There are warning signs along the roads dating back 15 years, but this offseason will be like any other. People will drive on past and step on the gas. Max Scherzer will become the 15th pitcher to sign a $100 million contract – OK, yes, it’ll be more like $200 million – and Jon Lester will join him with a nine-figure deal, too. And the fan bases in two cities will be filled with hope, because the fans aren’t writing the checks with all those zeroes, and seven years of one of the best starting pitchers in baseball – durable, productive, electric — sounds pretty good.
But retrace that highway, littered with the wreckage of the biggest pitching contracts in history, and find one that is an unmitigated success. Those 14 pitchers have been paid or are owed a total exceeding $2 billion, and the best grade we can give on one of those deals might be “incomplete.”
Monday, November 03, 2014
Well I for one was not expecting that.
“Michael is someone who has had a great impact on this organization both on and off the field for the past three years,” Rockies general manager Jeff Bridich in a statement. “After weighing our options, we felt the qualifying offer was in the best interest of the organization.”
Cuddyer, who will turn 36 on March 27, is coming off a three-year, $31.5 million deal with Colorado.
Tuesday, October 28, 2014
“No, I’m not offering a package to the Cubs,” the San Francisco Giants pitcher said, clarifying the impression he made while talking about himself, the Cubs and his pal Lester. “There’s a package deal out there for any team.”
Posted: October 28, 2014 at 08:36 AM | 82 comment(s)
Thursday, October 23, 2014
The Mets have a Cuddyer need for an outfield bat:
So where do they find a bat? Well, here’s an idea, one that that’s already been floated in the blogosphere, and turns out to be a concrete possibility: Free agent Michael Cuddyer, the exact sort of piece that fits the offense the Mets hope to construct.
Here’s what we mean by that: While Sandy Alderson has long checked in on the Giancarlo Stantons and Carlos Gonzalezes of the world, he and his staff consider it more likely that the Mets will surround their core of pitchers with a lineup filled veteran, versatile or otherwise interchangeable pieces. Think Tampa Bay Rays, during their good years.
Cuddyer is just such a piece. Thirty-five years old, he was injured much of this season, but hit 10 home runs in 49 games, while batting .332. People familiar with the Mets’ thinking say that the team considers him attractive on a two-year deal.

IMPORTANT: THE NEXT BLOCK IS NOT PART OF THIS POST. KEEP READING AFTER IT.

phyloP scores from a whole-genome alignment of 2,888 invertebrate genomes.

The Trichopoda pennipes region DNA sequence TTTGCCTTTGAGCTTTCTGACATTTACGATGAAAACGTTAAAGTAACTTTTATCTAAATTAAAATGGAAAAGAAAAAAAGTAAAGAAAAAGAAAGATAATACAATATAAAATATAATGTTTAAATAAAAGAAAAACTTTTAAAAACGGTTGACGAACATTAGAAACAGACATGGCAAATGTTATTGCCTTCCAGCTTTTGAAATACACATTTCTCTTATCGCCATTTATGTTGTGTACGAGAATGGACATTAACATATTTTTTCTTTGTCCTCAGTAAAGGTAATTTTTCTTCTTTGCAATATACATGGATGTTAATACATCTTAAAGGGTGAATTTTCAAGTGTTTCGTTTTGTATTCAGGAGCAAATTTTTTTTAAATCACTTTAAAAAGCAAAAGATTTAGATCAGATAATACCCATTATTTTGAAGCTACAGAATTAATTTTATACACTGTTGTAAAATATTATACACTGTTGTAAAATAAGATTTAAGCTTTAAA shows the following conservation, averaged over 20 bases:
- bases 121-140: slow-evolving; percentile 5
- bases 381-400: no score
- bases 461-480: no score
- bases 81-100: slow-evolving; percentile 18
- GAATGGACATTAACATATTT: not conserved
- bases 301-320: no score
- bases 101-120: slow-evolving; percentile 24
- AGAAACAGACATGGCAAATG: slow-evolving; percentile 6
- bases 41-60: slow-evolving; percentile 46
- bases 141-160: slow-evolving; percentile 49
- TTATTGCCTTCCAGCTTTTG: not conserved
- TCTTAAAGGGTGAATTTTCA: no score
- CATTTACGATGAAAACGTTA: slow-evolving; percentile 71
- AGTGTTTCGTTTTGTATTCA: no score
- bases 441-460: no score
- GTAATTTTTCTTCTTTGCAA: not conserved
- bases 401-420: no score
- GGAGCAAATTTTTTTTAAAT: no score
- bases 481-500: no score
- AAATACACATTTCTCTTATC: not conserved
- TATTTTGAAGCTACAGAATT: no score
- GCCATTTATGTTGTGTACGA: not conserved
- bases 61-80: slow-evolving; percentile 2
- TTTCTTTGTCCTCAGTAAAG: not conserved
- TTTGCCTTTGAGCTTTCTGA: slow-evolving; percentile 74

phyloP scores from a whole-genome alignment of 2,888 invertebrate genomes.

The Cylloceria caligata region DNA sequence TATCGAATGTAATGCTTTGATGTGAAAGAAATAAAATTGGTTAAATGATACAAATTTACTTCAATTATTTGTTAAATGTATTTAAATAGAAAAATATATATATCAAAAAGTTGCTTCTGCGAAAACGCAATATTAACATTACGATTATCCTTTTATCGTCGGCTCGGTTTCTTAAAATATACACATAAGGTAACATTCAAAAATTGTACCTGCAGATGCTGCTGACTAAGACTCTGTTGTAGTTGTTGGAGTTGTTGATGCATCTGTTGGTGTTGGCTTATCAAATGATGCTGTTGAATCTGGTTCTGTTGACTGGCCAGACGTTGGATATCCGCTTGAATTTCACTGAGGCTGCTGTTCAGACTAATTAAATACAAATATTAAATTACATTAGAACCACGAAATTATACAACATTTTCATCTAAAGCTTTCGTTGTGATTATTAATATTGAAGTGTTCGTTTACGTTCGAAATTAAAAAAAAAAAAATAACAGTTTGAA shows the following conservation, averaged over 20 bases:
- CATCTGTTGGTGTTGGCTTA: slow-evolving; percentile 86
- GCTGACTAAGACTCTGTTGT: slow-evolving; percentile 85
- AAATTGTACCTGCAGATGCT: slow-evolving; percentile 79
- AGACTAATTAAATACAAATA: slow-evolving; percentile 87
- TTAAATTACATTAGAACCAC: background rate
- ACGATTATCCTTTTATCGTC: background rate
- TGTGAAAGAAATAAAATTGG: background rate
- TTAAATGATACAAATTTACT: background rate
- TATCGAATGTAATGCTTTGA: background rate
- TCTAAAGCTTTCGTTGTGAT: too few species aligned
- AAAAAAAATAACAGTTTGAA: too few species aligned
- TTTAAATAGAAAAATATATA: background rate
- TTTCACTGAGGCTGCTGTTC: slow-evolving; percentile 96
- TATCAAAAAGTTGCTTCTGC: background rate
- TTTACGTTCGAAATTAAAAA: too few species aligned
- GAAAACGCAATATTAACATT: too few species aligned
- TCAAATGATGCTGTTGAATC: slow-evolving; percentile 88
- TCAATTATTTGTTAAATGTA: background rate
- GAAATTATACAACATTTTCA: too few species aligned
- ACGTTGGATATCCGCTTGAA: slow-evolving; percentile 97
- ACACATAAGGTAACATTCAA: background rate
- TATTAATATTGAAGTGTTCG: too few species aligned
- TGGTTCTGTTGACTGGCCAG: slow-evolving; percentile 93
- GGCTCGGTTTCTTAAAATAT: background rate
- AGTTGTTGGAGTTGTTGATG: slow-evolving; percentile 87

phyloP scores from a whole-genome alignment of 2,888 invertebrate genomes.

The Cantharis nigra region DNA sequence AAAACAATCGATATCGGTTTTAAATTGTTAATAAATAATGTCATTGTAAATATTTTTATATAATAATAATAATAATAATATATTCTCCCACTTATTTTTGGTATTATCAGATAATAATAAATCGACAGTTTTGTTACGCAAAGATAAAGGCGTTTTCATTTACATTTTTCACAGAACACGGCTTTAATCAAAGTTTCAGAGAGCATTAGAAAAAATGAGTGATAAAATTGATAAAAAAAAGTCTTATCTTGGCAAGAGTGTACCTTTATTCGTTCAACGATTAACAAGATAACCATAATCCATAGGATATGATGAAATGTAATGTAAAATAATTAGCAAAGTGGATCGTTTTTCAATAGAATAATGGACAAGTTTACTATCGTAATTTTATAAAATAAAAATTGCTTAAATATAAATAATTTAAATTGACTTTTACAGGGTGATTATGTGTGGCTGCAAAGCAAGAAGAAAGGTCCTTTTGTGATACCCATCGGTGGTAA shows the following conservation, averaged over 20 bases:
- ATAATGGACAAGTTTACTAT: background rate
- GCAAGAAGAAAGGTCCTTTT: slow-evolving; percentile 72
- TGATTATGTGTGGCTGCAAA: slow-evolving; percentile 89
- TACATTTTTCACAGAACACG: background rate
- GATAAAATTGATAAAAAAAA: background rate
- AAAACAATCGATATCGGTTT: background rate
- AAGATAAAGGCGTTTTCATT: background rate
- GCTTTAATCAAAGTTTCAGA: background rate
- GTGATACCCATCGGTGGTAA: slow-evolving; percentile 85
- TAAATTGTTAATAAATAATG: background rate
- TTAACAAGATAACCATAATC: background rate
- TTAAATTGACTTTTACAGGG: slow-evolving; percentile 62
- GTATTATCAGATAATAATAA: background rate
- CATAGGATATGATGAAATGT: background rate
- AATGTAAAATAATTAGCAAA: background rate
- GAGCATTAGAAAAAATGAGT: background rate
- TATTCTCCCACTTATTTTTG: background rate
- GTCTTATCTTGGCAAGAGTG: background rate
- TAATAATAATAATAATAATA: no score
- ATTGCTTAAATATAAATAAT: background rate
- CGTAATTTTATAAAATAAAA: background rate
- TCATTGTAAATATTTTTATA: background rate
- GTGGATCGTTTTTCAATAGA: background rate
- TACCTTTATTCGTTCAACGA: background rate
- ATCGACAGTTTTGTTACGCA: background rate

It is hard to imagine Cuddyer getting more than that, but as one major league executive notes about the Mets’ top free agent target last year, “No one thought Jhonny Peralta was going to get four years, either.” The Cardinals shocked the Mets, and most of baseball, by giving Peralta a four-year, $52 million deal.
If Cuddyer’s market does not inflate in a similar way, he could provide much-needed power for the Mets, a tremendous clubhouse presence to assume some of the leadership burden from his friend David Wright—and all at a commitment that does not require excessive years, or the loss of a pitching prospect.
It’s not that the Mets refuse to trade any of their pitchers not named Gee, Niese or Colon; it’s just that they are highly reluctant. Over the past 12 months, Wheeler went from sort of available, with some in the organization pushing hard to move him, to virtually untouchable. Syndergaard had a disappointing year at Triple-A, but remains young and promising. DeGrom is about to win the National League rookie of the year award, so he isn’t going anywhere.
Scouts rate Montero a notch below the others, but sources say that the Mets are reluctant to part with him, too. He could be had in the right deal (Yoenis Cespedes, perhaps, who the Mets are monitoring?), but is far from on the market.
Wednesday, October 08, 2014
That’s a lot of coin to turn down and then get saddled with draft pick compensation.
The price of qualifying offers for eligible free agents has risen to $15.3 million from $14.1 million.
James Shields, who has led the Royals into the ALCS, is one of several big-name players who likely will turn down a $15.3 million qualifying offer and instead elect free agency.
The 8.5 percent increase was finalized Tuesday by Major League Baseball and the players’ association. It is up from $13.3 million after the 2012 season, the first of the new system.
Baseball’s labor contract sets the price at the average of the 125 highest contracts by average annual value.
Posted: October 08, 2014 at 06:38 AM | 26 comment(s)
for his generous support.